Institutions advocate for change to build capacity for refugees
Monash University in Kuala Lumpur hosted a public forum in honour of World Humanitarian Day on 19th August, titled “Capacity Building for Refugees: The Way Forward”.
Hosting a forum on the topic of refugees sends an important message from the university to the community. Malaysia is not a signatory to the 1951 Refugee Convention, which means refugees have the same rights, or lack of rights, as illegal immigrants. They cannot work, attend public school or access the same rights as a citizen. For a university to organise a public forum such as this is an indication that relevant institutions are willing to take the next steps for this situation to change.
The topic of change was the main highlight of the forum, along with the importance of work rights and the right for refugees to study in Malaysia. A recent study by the Institute for Democracy and Economic Affairs looks at the positive impact that refugees with work rights would have on the economy in terms of tax implications. This is important data and supports the notion that refugees are a positive contribution to their host community.
Keynote speaker Thomas Albrecht, Country Representative of United Nations High Commissioner for Refugees (UNHCR) Malaysia, says that while this is already acknowledged by many organisations and institutions, the next step is to get the message across to the government.
But students with refugee status cannot wait around for that. While everyone agrees advocation is key, we need to come up with a model for refugees to be able to pursue their studies.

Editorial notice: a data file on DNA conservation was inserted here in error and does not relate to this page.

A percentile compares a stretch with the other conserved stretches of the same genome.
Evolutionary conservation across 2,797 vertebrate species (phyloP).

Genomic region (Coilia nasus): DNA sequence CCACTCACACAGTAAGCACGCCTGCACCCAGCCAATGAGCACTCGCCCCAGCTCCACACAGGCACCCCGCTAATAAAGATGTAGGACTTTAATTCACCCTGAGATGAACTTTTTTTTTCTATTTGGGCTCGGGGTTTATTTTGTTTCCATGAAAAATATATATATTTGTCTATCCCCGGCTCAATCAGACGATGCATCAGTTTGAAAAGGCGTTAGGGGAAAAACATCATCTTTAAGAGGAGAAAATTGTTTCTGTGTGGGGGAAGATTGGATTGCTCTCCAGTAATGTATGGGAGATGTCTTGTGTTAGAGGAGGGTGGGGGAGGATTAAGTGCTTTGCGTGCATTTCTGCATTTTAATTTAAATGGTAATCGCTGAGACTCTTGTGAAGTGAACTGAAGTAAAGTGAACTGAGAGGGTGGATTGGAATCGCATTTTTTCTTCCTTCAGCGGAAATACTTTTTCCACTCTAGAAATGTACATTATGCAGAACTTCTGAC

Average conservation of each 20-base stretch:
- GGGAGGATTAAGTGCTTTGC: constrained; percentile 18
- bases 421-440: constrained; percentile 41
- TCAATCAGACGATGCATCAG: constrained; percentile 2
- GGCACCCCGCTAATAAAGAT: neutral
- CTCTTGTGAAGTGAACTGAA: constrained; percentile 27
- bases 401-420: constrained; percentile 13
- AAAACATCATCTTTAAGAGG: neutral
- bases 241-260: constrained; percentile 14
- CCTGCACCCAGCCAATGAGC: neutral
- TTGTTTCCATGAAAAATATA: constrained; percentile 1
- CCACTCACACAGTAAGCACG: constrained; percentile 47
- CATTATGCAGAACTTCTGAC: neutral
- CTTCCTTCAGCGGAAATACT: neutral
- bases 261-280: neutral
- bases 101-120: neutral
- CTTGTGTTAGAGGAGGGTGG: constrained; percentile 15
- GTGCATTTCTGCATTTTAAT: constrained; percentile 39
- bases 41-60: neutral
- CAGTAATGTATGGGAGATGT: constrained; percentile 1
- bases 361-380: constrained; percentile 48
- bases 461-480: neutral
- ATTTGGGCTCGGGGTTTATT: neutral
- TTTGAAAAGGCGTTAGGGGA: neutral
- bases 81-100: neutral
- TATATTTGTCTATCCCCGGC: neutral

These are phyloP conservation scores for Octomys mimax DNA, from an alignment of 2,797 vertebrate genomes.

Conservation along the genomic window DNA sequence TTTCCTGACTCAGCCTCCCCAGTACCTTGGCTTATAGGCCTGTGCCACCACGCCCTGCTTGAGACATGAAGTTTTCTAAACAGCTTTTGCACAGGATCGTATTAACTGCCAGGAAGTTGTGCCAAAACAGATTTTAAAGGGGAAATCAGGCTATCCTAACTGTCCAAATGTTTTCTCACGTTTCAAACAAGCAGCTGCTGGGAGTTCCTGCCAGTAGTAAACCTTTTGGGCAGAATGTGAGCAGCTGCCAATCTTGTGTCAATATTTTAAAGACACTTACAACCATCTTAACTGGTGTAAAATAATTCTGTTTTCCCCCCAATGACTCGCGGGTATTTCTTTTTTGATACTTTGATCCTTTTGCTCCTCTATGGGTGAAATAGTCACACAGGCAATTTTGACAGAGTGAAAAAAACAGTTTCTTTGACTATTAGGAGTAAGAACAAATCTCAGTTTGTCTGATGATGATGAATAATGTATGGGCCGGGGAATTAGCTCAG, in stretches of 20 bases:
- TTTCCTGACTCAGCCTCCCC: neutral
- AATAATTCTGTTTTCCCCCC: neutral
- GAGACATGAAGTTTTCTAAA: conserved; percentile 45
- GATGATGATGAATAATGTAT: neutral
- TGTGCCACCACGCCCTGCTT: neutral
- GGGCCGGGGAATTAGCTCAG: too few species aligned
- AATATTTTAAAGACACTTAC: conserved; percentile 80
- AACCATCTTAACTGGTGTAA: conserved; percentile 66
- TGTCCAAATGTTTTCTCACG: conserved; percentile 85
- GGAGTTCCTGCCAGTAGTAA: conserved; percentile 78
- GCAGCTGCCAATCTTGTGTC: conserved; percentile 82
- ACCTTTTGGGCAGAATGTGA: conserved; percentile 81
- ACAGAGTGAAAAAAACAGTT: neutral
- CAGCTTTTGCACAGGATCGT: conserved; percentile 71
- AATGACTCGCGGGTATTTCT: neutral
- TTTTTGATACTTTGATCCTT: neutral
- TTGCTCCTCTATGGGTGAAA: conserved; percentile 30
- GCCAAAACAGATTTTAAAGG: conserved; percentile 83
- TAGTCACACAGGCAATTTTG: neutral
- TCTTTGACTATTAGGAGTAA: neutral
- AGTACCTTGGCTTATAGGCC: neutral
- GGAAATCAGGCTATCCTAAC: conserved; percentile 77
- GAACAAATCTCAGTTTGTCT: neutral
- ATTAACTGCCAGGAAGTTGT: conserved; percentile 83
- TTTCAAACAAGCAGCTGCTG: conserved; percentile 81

“One of the interesting ideas was the possibilities of blended learning, which is blending online and offline studying,” explained Marleen Roozen, our CandleLighter volunteer in Kuala Lumpur, who attended the forum.
“Since refugees cannot officially register at universities in Malaysia, they cannot take part in exams and thus cannot receive a diploma. A model to pilot would be to register at a university abroad, but then be able to access onsite support at a Malaysian university. They can take exams online with their registered universities, which then allows them the opportunity to get a diploma.”
There are many more ways of the online/offline model to be explored, while representatives of multiple universities are pursuing advocacy and lobbying for change.
Marleen currently works with refugees in empowerment alongside local NGO Fugee.org in Malaysia. For more information on CandleLighters or how you can contribute towards the CandleLighters volunteer programme, please visit our blog.